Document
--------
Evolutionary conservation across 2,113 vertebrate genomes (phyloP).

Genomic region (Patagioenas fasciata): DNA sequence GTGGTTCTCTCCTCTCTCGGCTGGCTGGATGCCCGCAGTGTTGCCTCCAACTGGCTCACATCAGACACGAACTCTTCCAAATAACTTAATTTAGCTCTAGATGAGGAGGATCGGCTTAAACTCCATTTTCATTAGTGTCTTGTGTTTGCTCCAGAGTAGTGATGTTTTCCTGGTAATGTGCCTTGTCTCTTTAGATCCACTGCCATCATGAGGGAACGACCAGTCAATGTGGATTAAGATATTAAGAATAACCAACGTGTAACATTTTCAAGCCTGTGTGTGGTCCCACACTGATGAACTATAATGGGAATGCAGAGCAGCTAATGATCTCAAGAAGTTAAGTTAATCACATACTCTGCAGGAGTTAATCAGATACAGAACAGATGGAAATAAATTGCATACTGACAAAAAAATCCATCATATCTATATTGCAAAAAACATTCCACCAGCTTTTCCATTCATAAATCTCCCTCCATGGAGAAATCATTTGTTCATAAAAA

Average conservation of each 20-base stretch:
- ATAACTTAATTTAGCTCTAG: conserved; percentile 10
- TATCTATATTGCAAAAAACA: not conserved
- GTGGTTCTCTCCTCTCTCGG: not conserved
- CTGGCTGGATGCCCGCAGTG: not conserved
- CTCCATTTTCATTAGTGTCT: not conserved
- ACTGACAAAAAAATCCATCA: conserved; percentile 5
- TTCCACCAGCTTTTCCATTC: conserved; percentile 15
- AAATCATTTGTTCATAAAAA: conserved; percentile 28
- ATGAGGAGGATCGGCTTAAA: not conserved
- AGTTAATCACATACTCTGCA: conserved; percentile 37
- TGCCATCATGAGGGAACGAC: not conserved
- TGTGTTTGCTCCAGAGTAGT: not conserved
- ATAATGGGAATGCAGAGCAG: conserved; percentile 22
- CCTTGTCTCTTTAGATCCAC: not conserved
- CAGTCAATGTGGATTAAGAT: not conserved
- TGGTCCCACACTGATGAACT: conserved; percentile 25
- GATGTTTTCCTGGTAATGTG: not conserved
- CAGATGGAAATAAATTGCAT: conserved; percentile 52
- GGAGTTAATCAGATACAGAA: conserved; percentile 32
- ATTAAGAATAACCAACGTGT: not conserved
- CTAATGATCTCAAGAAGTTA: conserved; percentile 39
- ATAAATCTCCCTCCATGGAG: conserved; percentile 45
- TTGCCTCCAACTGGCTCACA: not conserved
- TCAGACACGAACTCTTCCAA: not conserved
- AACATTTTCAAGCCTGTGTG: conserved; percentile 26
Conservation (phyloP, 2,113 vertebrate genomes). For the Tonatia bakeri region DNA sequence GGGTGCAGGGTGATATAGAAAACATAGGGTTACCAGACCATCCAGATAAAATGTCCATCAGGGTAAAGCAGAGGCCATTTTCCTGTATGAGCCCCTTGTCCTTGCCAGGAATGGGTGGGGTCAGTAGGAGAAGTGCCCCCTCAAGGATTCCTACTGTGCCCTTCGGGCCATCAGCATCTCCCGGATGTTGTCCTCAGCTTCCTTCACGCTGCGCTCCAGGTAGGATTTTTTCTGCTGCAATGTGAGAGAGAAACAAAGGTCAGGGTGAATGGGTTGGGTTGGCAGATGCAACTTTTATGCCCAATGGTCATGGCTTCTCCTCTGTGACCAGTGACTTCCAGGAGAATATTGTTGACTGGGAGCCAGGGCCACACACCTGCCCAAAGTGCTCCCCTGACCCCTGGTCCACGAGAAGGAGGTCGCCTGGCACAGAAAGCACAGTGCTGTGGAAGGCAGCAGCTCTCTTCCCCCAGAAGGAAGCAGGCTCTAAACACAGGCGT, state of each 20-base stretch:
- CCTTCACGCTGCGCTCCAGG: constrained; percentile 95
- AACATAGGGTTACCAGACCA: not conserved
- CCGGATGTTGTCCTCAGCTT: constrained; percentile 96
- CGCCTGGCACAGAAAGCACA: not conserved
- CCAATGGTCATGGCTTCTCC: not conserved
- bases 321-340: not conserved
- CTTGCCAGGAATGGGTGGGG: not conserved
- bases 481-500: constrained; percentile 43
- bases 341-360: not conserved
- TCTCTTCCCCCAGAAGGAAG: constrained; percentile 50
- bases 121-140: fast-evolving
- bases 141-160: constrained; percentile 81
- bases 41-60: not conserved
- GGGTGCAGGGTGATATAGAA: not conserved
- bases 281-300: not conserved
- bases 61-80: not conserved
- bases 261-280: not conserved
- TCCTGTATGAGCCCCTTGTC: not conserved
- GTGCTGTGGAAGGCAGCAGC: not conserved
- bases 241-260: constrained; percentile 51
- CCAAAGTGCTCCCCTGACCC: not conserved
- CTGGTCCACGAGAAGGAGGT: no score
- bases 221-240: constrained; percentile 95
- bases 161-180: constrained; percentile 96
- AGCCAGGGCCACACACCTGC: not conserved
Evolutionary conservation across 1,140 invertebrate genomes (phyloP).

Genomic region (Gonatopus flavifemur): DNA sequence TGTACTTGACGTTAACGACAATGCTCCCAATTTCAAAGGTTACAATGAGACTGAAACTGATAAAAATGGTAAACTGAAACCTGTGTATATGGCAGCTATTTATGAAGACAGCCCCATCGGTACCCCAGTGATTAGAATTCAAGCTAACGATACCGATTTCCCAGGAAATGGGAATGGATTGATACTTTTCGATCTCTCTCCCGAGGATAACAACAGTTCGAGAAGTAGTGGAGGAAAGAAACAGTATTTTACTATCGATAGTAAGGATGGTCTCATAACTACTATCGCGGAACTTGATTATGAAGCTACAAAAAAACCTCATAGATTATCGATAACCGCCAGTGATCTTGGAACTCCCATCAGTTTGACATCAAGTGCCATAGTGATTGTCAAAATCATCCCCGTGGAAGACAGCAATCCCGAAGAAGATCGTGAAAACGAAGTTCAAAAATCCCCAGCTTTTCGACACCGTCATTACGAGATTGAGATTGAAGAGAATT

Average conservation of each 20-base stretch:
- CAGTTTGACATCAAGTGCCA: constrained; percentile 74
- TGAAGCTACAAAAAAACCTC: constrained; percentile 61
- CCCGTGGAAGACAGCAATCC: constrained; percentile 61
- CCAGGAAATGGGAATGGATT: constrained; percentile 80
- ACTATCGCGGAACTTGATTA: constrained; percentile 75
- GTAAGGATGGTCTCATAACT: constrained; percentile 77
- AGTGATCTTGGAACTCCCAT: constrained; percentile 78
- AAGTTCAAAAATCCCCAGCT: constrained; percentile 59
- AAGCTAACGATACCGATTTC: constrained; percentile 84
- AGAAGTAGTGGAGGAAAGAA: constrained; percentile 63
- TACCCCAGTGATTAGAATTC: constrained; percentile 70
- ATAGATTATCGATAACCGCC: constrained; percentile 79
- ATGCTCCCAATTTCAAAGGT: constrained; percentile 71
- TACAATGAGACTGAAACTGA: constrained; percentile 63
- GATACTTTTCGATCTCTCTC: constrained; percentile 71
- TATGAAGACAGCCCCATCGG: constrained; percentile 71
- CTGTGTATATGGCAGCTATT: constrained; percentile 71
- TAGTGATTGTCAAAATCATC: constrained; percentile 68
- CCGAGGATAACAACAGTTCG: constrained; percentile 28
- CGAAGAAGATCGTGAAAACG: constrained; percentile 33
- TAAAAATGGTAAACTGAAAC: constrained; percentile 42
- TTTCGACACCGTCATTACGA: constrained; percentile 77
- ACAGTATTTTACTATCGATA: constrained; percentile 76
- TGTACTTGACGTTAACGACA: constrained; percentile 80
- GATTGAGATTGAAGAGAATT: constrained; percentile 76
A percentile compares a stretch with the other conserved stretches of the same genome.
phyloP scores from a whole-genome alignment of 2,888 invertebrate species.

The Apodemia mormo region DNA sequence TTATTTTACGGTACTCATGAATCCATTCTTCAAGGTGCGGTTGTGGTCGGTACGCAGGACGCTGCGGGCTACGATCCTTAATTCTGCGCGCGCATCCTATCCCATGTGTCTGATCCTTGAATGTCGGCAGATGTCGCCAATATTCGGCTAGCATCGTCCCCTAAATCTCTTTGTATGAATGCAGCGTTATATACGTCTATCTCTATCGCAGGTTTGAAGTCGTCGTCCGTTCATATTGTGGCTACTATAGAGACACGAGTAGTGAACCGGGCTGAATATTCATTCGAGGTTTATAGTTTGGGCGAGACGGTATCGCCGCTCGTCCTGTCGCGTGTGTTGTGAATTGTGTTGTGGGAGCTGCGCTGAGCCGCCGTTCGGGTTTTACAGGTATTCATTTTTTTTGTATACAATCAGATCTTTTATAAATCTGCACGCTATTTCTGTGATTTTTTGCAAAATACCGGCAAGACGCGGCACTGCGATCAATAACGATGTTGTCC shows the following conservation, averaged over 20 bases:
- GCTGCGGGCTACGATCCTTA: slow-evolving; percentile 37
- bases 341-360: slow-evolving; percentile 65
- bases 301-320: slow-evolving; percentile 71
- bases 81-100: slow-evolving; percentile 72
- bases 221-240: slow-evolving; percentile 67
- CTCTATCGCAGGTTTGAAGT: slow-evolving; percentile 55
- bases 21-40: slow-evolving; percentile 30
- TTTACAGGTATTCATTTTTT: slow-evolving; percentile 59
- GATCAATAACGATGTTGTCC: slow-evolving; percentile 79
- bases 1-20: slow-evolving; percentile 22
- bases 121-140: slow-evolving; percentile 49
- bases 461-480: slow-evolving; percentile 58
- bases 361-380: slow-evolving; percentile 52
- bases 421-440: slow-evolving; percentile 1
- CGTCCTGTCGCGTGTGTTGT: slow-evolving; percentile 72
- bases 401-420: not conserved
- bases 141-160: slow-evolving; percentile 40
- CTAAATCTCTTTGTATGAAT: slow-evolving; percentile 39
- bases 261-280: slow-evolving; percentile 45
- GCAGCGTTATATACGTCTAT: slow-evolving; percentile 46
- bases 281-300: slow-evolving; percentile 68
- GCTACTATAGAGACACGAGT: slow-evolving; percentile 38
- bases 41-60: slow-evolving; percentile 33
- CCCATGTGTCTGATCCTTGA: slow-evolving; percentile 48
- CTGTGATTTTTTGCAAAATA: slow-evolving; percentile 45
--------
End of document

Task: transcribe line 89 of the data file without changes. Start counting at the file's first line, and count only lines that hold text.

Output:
- bases 81-100: slow-evolving; percentile 72